"Hateful Head Helen" by Sweet Pussy Pauline is one of the most-sampled records of all times and the comedic track is the standard to which all future bitch tracks are judged. Performed by Candice Jordan, aka Candy J, the club (and drag) classic led to a collaboration with the Candy Girls that spawned the pop hits "Fee Fi Fo Fum" and "Wham Bam." With her feisty personality and one-of-a-kind performances, Candy J is one of those special people that will always bring a smile to your face.
DJ Ron Slomowicz: So Candy, you're quite a legend in the music world.
Candy J: No, I'm not, no one knows me.
RS: Well we're going to change that with this interview. Let's
just start with pretty much the reason why a lot of people know you is
your song "Hateful Head Helen." How did that song come about?
Candy J: It was a joke because I'd heard Karen Finley's song "Tales of Taboo" and I said I can do that. I did it and my friend Phil Dickenson who was a Billboard reporter in Philadelphia, said to send him a copy of it. I went to the New Music Seminar and Junior Vasquez had got a copy and was playing it, and it just took off from there.
RS: Did you write the song yourself?
Candy J: Yes.
RS: Were you sort of channeling a special character?
Candy J: Oh no, personal experience. Just kidding. No, it was just a big idea that just came to me.
RS: Those lyrics are some of the most sampled lyrics in history.
Candy J: Yes, tell me about it. I've been able to pay my mortgage on a lot of those samples.
RS: For this one song, the actual acapella is on a twelve inch
so that gave DJs and producers the freedom to do new things with it.
Candy J: Yes, and a lot of people have presented me with mixes. Believe it or not, there were only three to four mixes of that song originally and now to date there's probably over five hundred different mixes of that song. Too bad I'm not getting paid for them, but sh*t happens. A girl's gotta do what a girl gotta do.
RS: Since you wrote the record, do you own the publishing on the record?
Candy J: Yes, I own it free and clear.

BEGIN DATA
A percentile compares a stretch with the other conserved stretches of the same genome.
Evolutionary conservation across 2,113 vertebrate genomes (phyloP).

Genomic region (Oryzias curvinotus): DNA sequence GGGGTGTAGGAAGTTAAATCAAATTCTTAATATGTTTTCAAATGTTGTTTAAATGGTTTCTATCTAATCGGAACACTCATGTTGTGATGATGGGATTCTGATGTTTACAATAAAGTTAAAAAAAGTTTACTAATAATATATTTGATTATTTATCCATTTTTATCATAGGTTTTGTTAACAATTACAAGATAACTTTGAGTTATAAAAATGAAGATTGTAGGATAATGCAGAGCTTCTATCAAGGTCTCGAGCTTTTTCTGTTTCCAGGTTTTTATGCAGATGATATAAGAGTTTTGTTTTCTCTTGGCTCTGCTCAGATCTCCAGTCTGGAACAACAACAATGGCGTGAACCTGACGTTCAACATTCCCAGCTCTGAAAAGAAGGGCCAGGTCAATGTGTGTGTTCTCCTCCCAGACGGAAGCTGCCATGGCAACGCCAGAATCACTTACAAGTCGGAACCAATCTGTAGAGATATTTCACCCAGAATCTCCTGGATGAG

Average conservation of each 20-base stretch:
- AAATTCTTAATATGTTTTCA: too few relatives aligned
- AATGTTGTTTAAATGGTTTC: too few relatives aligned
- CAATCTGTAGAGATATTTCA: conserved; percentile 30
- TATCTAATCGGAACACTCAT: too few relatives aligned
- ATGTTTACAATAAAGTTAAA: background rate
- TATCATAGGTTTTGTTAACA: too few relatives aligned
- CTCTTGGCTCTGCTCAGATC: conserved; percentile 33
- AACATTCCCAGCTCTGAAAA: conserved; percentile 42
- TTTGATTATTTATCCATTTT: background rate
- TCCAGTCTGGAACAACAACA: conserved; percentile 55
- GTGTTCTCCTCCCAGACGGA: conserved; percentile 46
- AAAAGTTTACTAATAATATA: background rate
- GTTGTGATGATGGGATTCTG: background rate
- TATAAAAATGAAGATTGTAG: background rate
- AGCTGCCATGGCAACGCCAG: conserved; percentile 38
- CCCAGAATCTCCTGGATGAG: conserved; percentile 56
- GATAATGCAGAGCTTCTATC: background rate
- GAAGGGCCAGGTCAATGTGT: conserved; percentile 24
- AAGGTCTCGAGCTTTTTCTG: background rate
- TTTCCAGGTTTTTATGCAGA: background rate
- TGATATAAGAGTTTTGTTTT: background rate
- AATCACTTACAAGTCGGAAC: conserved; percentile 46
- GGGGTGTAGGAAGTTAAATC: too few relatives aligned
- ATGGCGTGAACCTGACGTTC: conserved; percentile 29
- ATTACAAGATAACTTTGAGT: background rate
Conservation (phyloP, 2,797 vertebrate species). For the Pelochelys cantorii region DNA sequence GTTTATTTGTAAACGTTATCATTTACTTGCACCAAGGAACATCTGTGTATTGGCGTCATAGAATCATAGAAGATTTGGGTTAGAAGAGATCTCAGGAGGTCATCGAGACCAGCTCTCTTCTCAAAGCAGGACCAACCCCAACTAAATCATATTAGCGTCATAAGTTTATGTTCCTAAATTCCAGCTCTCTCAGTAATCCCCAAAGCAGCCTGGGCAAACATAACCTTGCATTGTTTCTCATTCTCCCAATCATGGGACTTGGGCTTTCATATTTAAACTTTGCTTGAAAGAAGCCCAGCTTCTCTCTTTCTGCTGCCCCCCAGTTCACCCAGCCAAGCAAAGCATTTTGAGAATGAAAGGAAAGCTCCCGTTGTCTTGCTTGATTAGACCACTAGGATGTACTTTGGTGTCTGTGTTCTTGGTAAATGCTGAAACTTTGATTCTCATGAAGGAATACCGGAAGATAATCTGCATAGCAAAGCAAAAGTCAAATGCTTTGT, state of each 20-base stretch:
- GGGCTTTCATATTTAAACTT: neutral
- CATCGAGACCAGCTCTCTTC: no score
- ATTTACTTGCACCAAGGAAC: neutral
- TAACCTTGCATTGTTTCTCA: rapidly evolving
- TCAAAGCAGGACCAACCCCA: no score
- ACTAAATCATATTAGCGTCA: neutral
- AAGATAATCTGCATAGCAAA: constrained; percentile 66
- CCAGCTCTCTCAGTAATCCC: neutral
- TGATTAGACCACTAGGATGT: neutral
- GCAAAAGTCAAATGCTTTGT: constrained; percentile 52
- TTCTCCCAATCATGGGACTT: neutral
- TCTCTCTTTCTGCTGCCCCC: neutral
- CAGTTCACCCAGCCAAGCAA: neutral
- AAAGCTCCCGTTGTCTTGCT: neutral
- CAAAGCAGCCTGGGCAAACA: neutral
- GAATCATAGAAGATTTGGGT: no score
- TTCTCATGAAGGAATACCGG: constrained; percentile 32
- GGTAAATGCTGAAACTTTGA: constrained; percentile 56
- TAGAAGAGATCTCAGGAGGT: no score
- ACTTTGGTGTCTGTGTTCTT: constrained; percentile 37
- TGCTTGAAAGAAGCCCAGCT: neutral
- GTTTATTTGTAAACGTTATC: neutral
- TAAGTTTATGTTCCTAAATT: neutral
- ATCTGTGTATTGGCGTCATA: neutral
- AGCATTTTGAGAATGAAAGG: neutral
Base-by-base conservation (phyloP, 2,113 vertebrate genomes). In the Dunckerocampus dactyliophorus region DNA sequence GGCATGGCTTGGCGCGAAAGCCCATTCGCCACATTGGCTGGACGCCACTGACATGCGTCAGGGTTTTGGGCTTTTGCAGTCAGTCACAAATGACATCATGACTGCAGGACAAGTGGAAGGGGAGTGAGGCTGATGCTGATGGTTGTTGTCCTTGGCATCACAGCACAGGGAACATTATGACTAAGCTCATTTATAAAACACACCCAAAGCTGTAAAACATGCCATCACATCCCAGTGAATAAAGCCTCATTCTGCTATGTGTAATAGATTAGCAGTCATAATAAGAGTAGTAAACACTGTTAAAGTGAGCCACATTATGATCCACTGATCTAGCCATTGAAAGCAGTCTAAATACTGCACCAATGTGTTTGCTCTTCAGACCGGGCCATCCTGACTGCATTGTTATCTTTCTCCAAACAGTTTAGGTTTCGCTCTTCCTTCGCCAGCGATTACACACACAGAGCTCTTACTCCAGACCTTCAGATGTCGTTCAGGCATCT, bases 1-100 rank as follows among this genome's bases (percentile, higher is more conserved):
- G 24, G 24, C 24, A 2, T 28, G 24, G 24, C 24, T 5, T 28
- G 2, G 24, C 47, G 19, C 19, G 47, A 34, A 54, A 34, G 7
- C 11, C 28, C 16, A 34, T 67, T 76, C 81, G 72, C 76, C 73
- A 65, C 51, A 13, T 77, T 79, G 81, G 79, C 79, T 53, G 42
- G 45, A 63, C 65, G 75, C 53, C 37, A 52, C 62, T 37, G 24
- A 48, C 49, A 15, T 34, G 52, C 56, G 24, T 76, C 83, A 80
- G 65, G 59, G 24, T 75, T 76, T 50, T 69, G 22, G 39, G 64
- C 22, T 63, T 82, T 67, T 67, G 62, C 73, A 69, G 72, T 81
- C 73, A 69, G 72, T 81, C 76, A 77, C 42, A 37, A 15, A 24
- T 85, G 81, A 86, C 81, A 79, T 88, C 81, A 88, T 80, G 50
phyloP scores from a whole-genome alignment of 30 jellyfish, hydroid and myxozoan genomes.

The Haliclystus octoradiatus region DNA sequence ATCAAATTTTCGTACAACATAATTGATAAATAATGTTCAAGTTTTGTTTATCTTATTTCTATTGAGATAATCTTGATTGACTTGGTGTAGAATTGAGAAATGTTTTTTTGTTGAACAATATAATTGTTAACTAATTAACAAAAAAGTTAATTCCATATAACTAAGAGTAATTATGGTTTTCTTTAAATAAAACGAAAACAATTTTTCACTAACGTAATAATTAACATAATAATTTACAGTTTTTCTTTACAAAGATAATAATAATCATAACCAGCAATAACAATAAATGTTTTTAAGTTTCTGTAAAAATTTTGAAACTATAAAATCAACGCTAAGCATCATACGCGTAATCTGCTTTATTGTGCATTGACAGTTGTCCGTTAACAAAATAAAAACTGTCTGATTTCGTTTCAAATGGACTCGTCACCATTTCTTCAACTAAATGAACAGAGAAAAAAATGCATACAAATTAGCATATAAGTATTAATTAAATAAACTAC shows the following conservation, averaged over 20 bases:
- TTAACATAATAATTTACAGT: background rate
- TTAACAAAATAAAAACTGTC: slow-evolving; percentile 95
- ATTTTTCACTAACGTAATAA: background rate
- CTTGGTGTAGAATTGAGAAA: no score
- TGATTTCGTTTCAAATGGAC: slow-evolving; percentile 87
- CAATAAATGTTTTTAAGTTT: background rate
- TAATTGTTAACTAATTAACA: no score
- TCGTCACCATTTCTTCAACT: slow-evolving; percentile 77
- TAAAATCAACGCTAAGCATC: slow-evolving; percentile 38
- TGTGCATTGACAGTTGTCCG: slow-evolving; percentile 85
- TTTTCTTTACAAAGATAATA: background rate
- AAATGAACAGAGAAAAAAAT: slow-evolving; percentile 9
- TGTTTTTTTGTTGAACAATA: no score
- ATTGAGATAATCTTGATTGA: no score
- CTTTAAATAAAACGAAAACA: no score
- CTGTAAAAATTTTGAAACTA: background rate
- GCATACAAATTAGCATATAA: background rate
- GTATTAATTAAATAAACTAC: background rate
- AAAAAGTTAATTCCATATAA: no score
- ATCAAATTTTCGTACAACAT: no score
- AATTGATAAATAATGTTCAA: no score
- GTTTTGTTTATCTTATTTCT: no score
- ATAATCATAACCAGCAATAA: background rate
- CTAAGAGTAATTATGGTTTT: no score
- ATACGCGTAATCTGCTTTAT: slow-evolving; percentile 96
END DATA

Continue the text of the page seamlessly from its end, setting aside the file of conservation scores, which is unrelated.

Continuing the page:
RS: So if you hear a record in another country that comes out
with your vocals, are you able to track them down and get your money
out of it?
Candy J: Yes, Universal usually does that for me. They call and ask if I give this company permission to sample it, and I'll say no. Normally I'll call them and try to work something out before the record company does anything with them. Do you want to hear a funny story?
RS: Go for it.
Candy J: The 2 Live Crew had sampled me and I called them. I was trying to be very ladylike and I said I was looking through my records and my contracts and I didn't see an agreement that came up with you sampling me music. So he says so 'what are you saying, are you going to sue me?' I said 'well yes, I am.' He say 'well stand in line bitch,' and hung up.
RS: Then what happened, what came of it?
Candy J: I'm still standing in line. I was just so shocked that I couldn't do anything. Sometimes people will ask me, remember that song "Groove is in the Heart?" I'm on that song, when it goes "one, two, three, wooo." They sampled that but I didn't do anything about it. I love Lady Miss Kier dearly.
RS: In the 90's, you did some work with the Candy Girls in the UK.
Candy J: That song "Fe Fi Fo Fum" sold 1.3 million copies. I did that song with Paul Masterson and Rachel Auburn.
RS: Was that the first time you ever did a video?
Candy J: We had video and that was the first time I had ever seen how fat I was. Just kidding, that was something different for me and I absolutely loved it.
RS: The video with the walking, what was it like trying to walk
with all those skinny, British girls?
Candy J: It was fun. That was the first time I had ever done a video shoot and we got there at five in the morning and were not finished until eleven that night. Then I had to be on stage at 12:30. That was a little different, believe me. I had on the best possible makeup for a show that I had ever had in my life. That was fun and then I did a video for Wham Bam where we were in a castle.